Fly agaric mushrooms may look cute, but can be dangerous. (Pixabay)

‘Cartoony’ mushrooms popping up across Vancouver Island are poisonous

Fly Agaric mushrooms can cause hallucinations and gastrointestinal pain

An influx of cute and familiar mushrooms on Vancouver Island comes with a warning.

Fly Agaric mushrooms, also known as Amanita muscaria are the classic red toadstool with white warts seen in cartoons. The species grows in borreal forests during the fall across Canada and the United States, and are very common, but very poisonous.

“The Amanita family contains some of the most deadly mushrooms we know of,” said Brian Starzomski, director of the School of Environmental Studies at the University of Victoria. Starzomski added some of the Fly Agaric’s relatives include Amanita phalloides, better known as the Death Cap mushroom, and Aminita ocreata, the Destroying Angel.

READ MORE: Island Health issues warning after death cap mushrooms found in Greater Victoria

While Fly Agarics aren’t always deadly, they can have devastating affects on people and pets, including hallucinations, sleepiness and severe gastrointestinal problems.

Surprisingly, unlike on TV the white warts on the mushrooms are not attached and can move around if prompted, which can be especially dangerous after a heavy rain could wash them off.

ALSO READ: Second puppy killed by poisonous mushrooms in Victoria

“Another edible species looks quite similar, especially when the warts are gone,” he said.

If seen, Starzomski said to avoid removing them unless they’re a direct danger to your pet or child, as they have a short life cycle and are an important part of the ecosystem.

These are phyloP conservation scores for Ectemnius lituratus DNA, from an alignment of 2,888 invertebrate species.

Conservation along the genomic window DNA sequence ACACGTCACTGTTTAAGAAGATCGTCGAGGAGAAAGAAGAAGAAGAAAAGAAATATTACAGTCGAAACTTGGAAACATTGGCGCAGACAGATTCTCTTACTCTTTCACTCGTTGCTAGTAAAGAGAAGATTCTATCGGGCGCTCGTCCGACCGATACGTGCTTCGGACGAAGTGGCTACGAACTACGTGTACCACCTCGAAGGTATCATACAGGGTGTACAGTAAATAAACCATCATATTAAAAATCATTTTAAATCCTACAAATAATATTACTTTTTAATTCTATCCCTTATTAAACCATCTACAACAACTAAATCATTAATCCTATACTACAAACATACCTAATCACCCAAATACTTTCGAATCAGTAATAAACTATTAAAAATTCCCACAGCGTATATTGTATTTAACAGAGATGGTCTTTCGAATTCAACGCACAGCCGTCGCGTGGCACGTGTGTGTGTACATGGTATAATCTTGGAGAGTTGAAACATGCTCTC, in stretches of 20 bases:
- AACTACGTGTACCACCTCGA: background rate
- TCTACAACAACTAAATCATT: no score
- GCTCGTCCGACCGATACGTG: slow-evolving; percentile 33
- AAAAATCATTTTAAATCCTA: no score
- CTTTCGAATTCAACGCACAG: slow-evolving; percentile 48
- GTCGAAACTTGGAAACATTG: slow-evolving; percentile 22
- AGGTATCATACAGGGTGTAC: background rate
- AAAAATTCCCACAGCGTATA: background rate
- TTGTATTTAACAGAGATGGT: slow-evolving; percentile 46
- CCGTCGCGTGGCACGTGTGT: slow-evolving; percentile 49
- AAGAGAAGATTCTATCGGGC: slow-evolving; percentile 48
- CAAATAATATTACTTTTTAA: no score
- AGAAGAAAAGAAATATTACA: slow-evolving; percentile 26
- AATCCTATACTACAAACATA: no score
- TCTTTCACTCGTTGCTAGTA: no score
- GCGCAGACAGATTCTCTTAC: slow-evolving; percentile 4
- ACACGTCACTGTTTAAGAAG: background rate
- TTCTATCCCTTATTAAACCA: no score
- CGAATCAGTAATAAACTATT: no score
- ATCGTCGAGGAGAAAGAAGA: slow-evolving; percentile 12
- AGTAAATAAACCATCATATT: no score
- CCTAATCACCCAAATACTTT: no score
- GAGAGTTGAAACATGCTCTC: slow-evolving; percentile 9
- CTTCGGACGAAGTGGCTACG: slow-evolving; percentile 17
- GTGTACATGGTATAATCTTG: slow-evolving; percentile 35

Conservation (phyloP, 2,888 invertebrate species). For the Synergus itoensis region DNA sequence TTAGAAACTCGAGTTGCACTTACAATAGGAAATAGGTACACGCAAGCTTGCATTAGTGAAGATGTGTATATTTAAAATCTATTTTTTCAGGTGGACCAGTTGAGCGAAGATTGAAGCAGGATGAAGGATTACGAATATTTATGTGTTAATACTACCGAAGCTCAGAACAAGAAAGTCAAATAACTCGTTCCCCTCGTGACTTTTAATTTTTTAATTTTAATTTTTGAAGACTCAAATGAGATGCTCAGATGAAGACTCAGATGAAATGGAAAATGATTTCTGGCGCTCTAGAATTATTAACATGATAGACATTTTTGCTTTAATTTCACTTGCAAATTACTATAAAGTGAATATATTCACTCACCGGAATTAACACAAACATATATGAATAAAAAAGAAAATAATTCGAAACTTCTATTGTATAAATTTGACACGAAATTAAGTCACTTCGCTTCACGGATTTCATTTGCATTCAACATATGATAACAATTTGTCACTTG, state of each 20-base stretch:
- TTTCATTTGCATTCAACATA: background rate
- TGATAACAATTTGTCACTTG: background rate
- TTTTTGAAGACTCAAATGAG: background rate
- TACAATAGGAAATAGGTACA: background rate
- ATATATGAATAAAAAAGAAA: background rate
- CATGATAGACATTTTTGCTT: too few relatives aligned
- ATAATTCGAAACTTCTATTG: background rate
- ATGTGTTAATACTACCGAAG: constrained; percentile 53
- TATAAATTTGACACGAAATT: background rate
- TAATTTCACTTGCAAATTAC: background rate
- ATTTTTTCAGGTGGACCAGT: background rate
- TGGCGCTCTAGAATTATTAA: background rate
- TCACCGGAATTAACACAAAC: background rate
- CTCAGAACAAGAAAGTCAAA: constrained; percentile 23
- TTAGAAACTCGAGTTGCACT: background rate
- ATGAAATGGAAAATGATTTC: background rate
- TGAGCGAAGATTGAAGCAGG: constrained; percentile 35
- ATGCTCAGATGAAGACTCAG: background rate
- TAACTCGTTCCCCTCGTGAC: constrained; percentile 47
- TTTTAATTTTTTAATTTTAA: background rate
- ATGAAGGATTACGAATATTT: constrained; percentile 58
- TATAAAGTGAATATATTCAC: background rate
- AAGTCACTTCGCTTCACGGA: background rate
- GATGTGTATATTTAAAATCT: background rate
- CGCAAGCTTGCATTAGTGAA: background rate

Most importantly of all, he said, if you don’t know what a mushroom is, don’t touch it.

“There are so many species of mushrooms, and many of them are poisonous,” he said. “Always ask an expert when you’re not 100 per cent sure.”

nicole.crescenzi@vicnews.com

Like us on Facebook Send a Tweet to @NicoleCrescenzi
and follow us on Instagram

Just Posted

BCTF rejects mediator’s recommendations for settlement

Negotiations between B.C. teachers and the province will continue

The Legion’s branch in Fort St. James have donated their building to the community

The building will be used as a homeless shelter in the district amongst other long term community needs

Freezing rain warning issued for central Interior Remembrance Day

Highway alerts in place for Begbie Summitt and Pine Pass

Getting curbside recycling back in the district is still going to be a challenge, says Kat Slorstad

In order to have this service, either the district or Nak’azdli Whut’en need to be primary contract holders with Recycle BC

Faculty at Terrace UNBC campus join strike after failed negotiations

Unfair working conditions required job action demonstration, protesters say

VIDEO: Disney Plus gives Canadians a streaming platform that nearly matches U.S. version

The Walt Disney Company’s new subscription platform unveiled a comprehensive offering of nearly 500 films

B.C.’s 13-cent gasoline gap still a mystery, Premier John Horgan says

NDP plans legislation this month, seeks action from Justin Trudeau

Former Vancouver Canucks player suing financial advisors for negligence

Jason Garrison claimed his advisors failed to take his circumstances into account

Group walking on thin ice at B.C. lake sparks warning from RCMP

At least seven people were spotted on Joffre Lakes, although the ice is not thick enough to be walked on

B.C. teacher said he would use student to ‘whack’ two others on Grade 8 field trip

Campbell River teacher-on-call suspended three weeks after November 2018 incident

Petition to ‘bring back Don Cherry’ goes viral after immigrant poppy rant

Cherry was fired from his co-hosting role for the Coach’s Corner segment on Nov. 11.

Bill Murray dons iconic Hudson’s Bay scarf to watch Canucks game in Vancouver

Murray is in Vancouver to film The Now, a mini-series directed by Peter Farrelly

Canadian allergists’ group wants Benadryl behind the counter due to side effects

Some doctors say the medication is over-used because of its easy availability

B.C. government grappling with multiple labour disputes by public-sector unions

Public-sector unions may have expectations of a labour-friendly NDP government

Most Read